Washington rises: Public financial support for intellectual disability in the United States, 1955–2004


  • David Braddock

    Corresponding author
    1. Department of Psychiatry, University of Colorado School of Medicine, Denver, Colorado Coleman Institute for Cognitive Disabilities, Office of the President, University of Colorado System, Boulder, Colorado
    • Coleman Institute, 3825 Iris Avenue, Suite 200, Boulder, CO 80301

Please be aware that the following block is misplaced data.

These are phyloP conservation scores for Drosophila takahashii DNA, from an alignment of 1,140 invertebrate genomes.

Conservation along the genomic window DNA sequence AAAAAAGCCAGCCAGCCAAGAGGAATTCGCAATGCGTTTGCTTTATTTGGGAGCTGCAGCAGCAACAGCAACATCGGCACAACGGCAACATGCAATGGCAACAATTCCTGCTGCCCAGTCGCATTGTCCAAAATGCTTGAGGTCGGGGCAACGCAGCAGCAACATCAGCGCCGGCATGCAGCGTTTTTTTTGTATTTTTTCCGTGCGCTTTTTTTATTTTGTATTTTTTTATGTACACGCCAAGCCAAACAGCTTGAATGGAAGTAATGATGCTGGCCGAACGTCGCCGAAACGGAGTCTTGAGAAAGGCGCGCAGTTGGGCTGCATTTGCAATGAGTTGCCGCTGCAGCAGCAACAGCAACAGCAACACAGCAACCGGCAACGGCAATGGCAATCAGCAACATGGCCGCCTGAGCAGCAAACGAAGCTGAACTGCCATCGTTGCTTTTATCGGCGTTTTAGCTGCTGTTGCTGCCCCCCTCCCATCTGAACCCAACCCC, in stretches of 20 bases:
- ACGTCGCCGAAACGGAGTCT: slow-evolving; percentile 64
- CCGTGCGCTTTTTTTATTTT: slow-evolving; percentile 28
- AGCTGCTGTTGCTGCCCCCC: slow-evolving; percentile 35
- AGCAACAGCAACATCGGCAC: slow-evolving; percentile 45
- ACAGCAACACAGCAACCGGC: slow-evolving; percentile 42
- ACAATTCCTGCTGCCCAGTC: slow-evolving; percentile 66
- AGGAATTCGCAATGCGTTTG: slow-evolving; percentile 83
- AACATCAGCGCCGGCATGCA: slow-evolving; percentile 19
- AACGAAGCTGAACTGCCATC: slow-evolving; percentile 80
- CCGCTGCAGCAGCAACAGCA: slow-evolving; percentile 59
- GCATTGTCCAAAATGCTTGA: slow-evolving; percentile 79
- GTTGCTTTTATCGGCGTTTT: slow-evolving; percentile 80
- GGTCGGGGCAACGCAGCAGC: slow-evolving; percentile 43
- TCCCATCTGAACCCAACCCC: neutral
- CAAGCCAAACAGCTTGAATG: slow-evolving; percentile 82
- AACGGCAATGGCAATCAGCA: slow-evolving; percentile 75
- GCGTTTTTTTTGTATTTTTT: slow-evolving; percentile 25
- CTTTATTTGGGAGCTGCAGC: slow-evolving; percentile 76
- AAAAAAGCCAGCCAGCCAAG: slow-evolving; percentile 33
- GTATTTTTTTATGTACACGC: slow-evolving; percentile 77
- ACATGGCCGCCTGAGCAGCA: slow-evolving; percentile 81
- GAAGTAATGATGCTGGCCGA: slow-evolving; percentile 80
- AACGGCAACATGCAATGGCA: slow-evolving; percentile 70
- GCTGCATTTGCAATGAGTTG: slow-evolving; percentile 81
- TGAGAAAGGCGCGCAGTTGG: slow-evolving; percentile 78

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Public financial support for intellectual disability in the United States grew from 2.3 billion in 1955 to 82.6 billion in 2004, and the federal government emerged during this period as the principal provider of such support. Notwithstanding this unprecedented growth in financial support, many inequities persist today in the distribution of financial resources and services across states, communities, families and to individual disabled consumers. Moreover, tens of thousands of persons with intellectual disabilities continue to live in institutions and nursing homes, waiting lists and aging caregivers are growing rapidly, and family support and supported employment programs receive limited funding. Research and training support has declined significantly in comparison to the growing financial commitments for services and income maintenance. To address these and other issues, the author suggests commissioning a new “President's Panel on Intellectual Disability” modeled on President Kennedy's landmark 1961 Panel on Mental Retardation. The new panel would be appointed during the first months of the new presidential administration in 2009 and deliver its report to the President in 2011, commemorating the 50th anniversary of the original President's Panel. © 2007 Wiley-Liss, Inc. MRDD Research Reviews 2007;13:169–177.